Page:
Ok guys,here`s my problem. Ive moved into a brand new house whic
unfortunately has had nothing done to the back area. Its just a mess o
earth and bricks at the moment. I want to turn it into a lawn but it
not as simple as just removing all the rubble. The earth is clay
Heavily clay and really retains the water badly. Having viewed some o
my neighbours back gardens its obvious all some of them have done i
turfed on top of the clay and what rain we have had has really messe
up their (once) pristine lawns. Ive got a few ideas around removin
some clay, and adding topsoil but would be interested to hear wha
other ideas people have particularly considering any drainage issues
How much time/money can you invest? Seriously???
The obvious answer would be to remove the debris, till the soil deeply, add
several inches of amendments (topsoil, compost, etc), and till that in.
Since a cubic yard only covers 108 square feet at 3" deep, it would take
quite a few cubic yards of amendments to "fix" even a modest sized area...
If you're in it for the long haul and have the resources to undertake a
major project, you'd probably be happy over the long term.
If not, cover the area with mulch and forget it. Halfway measures (like
adding a 1/2" amendment layer) really don't help much. The good thing about
mulch is that if you're still there in 10 years, all the repeat mulchings
will have turned the soil into good material...
On Wed, 01 Feb 2006 13:29:13 +0000, Sigster wrote:
Good day Sigster. We deal with this issue alot where I'm at. We call them
a "rape and scrape" development. Developers come in, rip all the trees
down and sell the lumber and scrape away all the soil and sell it to the
soil re-sellers. The new home owner is left with a barren lot that has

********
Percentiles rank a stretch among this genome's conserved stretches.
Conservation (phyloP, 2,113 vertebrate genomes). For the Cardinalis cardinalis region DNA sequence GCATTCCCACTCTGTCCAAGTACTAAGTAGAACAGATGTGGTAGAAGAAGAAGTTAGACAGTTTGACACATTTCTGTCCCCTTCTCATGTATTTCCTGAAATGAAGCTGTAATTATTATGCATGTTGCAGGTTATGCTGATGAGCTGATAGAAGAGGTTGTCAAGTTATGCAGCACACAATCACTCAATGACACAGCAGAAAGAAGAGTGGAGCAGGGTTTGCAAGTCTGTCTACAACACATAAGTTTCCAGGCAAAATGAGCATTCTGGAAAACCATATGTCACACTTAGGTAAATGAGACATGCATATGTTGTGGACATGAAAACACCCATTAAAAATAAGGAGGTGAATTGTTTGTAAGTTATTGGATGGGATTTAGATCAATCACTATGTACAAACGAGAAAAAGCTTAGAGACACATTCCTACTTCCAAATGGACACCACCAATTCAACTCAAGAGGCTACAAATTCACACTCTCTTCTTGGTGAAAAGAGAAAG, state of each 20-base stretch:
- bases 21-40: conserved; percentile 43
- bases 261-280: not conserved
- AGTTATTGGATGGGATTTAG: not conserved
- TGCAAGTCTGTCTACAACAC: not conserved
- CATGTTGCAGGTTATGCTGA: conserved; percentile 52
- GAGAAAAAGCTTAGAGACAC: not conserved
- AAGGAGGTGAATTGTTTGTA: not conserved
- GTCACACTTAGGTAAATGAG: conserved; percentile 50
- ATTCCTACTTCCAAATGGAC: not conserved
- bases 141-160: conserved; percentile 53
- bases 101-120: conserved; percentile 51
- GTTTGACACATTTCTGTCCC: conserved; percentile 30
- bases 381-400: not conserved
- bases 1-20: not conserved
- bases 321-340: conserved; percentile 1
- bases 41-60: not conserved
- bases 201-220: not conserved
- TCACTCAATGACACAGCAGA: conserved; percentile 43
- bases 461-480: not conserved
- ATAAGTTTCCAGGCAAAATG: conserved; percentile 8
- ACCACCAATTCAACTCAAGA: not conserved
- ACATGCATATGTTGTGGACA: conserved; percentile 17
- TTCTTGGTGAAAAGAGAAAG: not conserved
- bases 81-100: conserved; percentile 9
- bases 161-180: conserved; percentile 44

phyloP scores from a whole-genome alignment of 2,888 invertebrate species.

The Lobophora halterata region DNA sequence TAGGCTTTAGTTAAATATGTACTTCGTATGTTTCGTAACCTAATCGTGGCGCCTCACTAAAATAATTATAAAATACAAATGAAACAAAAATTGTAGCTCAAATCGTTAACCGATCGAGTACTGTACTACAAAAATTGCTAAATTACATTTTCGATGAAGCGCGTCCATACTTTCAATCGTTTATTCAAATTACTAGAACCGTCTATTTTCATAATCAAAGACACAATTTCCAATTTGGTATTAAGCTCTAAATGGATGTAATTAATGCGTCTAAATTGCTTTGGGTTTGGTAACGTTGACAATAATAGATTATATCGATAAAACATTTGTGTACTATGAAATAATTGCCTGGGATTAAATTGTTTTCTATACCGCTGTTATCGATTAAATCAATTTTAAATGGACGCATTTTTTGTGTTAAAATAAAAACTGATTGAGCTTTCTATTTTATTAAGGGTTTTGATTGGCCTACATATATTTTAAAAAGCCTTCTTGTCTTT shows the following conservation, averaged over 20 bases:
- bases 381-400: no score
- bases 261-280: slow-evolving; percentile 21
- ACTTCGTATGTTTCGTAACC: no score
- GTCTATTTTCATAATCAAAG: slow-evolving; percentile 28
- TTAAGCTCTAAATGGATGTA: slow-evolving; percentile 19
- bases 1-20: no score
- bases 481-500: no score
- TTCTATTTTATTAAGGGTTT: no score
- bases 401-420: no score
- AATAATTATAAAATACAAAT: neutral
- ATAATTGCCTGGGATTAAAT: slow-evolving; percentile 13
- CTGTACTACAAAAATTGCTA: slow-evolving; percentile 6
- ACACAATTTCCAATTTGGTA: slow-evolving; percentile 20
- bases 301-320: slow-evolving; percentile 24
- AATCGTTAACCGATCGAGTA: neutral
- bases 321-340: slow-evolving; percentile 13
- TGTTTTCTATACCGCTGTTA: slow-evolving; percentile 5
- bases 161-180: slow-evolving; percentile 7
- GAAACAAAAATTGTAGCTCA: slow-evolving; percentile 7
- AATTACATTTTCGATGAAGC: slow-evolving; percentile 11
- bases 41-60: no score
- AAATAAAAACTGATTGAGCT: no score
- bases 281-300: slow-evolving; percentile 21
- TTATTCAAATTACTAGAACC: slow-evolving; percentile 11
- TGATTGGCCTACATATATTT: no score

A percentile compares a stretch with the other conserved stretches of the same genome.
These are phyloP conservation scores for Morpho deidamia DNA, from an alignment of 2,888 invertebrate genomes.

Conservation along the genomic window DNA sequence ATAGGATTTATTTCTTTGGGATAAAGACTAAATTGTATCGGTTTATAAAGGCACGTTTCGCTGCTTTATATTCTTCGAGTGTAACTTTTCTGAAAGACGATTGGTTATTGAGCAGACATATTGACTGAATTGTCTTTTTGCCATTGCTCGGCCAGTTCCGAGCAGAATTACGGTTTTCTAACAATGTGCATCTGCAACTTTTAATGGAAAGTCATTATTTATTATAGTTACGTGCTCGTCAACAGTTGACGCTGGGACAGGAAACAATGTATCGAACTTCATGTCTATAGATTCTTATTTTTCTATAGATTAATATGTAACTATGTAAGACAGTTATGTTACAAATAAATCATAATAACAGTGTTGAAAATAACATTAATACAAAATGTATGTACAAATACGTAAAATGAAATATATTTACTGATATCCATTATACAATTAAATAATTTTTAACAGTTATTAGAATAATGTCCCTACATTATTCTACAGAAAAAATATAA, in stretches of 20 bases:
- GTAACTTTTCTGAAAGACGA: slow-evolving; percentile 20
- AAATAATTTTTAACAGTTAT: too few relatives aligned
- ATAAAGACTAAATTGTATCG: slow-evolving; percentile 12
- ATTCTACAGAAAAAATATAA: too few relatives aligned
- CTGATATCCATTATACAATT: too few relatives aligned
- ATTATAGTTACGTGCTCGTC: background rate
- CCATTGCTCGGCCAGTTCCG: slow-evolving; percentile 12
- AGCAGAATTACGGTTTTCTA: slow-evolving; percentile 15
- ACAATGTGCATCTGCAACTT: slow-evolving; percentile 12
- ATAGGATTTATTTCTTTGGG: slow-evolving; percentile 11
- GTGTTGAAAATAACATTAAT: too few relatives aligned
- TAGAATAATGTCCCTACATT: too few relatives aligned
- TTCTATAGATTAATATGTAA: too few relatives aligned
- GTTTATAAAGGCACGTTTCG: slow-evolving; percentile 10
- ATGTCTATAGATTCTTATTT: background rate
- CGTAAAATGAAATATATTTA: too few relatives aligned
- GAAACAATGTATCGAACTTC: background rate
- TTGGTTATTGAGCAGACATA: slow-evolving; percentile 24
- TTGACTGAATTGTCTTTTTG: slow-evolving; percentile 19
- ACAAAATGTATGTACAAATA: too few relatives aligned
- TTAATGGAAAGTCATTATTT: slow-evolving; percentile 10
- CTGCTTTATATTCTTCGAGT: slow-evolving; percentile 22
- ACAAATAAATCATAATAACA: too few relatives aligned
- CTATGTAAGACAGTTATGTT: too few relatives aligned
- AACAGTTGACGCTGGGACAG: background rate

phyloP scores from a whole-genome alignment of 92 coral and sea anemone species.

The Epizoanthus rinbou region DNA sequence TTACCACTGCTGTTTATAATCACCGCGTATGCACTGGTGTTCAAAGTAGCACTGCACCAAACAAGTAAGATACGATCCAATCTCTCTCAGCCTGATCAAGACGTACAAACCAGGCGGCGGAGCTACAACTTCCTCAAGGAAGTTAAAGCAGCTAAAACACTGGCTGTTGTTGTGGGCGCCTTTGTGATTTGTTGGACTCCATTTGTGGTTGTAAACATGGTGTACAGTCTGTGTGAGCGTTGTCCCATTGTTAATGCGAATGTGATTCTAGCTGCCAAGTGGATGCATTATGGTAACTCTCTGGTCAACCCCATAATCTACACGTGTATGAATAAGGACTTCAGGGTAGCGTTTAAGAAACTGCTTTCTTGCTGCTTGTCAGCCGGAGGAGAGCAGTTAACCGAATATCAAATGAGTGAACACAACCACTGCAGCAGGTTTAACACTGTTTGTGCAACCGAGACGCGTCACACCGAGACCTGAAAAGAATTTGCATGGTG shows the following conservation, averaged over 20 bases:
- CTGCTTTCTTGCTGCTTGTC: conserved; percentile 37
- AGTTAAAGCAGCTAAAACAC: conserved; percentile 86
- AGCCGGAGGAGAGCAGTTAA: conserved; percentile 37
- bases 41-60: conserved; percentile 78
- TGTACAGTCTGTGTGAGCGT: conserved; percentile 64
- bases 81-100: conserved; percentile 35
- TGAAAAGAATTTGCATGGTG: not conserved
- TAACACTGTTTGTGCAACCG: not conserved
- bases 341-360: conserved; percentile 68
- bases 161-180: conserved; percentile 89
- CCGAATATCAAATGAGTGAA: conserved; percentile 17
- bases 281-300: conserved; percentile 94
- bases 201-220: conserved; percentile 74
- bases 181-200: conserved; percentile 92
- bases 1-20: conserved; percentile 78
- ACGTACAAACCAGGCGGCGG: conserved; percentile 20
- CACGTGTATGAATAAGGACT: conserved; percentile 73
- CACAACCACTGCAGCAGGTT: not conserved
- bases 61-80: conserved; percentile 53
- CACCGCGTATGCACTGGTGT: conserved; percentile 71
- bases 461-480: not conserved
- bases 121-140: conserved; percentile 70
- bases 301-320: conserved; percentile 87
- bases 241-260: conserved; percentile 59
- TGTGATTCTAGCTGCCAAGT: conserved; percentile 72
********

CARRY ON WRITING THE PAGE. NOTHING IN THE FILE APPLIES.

very poor landscaping and an ever worse out-look for furture plantings.
Kyle offered good advice on the soil ammending. I would suggest that
before any landscaping is done, make sure your drainage issues are
settled. Very few things in this world costs as much as moving dirt. No
need to move it twice.
Do all your gutters drain on to the ground or into hard pipes? If you live
in a wet area (like western washington}, you will want to pipe that water
away from your foundation. Hard piping isn't very expensive, just alot of
Do you have surface water on your property during or after a rain? Is this
water near your foundation or pooling in your lawn/yard areas? Then you
may want to look into a curtain drain, dry well, rain garden or some other
way of moving or locally dealing with the water. If this isn't dealt with,
no matter how much soil you add, you'll never get a successful landscape
and the over all lifespan of your house may be shorten.
After you deal with your under lying drainage issues, then you can start
to wrap your head around soil/planting issues. It may not be practial to
plant your shrubs and trees into the ammended clay soil. I find it best,
many times, to ammend the soil then lay a berm of bought soil to plant
into. This will healp greatly with root rot issues that you may find.
If you have more questions, feel free to give us a shout, we'll be here.
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